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Why the trucking industry’s current interest in natural gas isn’t just a fad

TORONTO, Ont. – The trucking industry has had its flirtations with natural gas in the past, so why will the present surge in interest be any different than previous experiences in the 80s and 90s, when the alternative fuel was examined...


TORONTO, Ont. – The trucking industry has had its flirtations with natural gas in the past, so why will the present surge in interest be any different than previous experiences in the 80s and 90s, when the alternative fuel was examined and then just as quickly, abandoned?

Bob Bleaney, vice-president, external relations with the Canadian Association of Petroleum Producers (CAPP) insisted things are different this time around, thanks to advances in technology that have unlocked vast swaths of shale gas. Bleaney was speaking at the first annual Natural Gas Vehicle Infrastructure Conference.

He said horizontal drilling techniques refined over the past few years have proven to be safe and effective at extracting previously unavailable gas.

In 2000, Bleaney said, there was thought to be a 70-year supply of natural gas, or about 390 trillion cubic feet. By 2010, new drilling techniques increased available supply to 700-1,300 trillion cubic feet, or more than 100 years’ supply.

This development will keep natural gas prices low and stable for the foreseeable future, Bleaney said.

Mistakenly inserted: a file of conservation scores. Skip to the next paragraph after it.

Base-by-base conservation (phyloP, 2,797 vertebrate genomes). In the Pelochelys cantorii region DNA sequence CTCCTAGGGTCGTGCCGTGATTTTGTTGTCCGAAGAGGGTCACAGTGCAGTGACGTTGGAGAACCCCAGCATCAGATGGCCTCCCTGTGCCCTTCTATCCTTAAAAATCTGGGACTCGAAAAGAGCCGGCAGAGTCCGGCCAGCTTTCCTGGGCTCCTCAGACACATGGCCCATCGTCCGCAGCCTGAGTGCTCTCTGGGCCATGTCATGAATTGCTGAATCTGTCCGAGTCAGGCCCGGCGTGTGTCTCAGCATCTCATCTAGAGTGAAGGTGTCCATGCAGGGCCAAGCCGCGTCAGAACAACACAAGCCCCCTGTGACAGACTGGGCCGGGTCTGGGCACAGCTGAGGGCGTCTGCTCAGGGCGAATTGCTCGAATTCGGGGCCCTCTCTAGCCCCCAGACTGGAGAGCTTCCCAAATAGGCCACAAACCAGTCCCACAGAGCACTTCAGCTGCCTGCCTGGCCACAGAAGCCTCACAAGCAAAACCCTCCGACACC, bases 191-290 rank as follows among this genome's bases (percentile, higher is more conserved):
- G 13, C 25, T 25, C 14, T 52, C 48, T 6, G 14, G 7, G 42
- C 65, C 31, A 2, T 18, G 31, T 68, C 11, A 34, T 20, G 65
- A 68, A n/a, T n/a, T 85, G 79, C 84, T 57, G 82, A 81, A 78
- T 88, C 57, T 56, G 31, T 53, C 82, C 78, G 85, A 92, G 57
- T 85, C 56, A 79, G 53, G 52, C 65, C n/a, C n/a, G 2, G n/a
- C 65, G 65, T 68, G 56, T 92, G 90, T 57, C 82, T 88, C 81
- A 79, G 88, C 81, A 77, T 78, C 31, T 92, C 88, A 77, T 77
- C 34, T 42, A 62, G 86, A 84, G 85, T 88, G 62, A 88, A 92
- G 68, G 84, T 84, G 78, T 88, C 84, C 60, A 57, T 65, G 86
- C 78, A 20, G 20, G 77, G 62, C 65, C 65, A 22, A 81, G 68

“The evolution of shale gas development has been a serious game-changer to the resource base in North America,” he said.

The down side to all this for Canadian producers, is that the US is enjoying the same phenomenon and is now the world’s largest producer of natural gas. As a result, Canada has seen its exports to the US drop by 16% over the past five years, and has fallen from being the world’s third largest natural gas producer to the number five spot, behind the US, Russia, Iran and Qatar.

Canada’s abundant supply of natural gas, and drying export opportunities, mean producers are looking to develop new opportunities domestically. The most obvious of those is transportation. Bleaney said just 0.1% of Canadian natural gas consumption is used for transportation.

“To me, that means there has got to be a huge opportunity to expand this use,” he said.

And it’s not just limited to trucking. Bleaney said the rail and marine modes are also beginning to experiment with natural gas. Ironically, he noted, CN is using a natural gas-powered locomotive in Alberta to transport crude oil out of Fort McMurray.

Still, Bleaney acknowledged there needs to be a stronger fuelling infrastructure network if the alternative fuel is to truly catch on. He said there are only five operating facilities in Canada that presently can produce liquefied natural gas (LNG).

“If we’re going to see a material movement of LNG use in the transportation industry, there’s going to have to be a build-up of infrastructure to support that,” he said.


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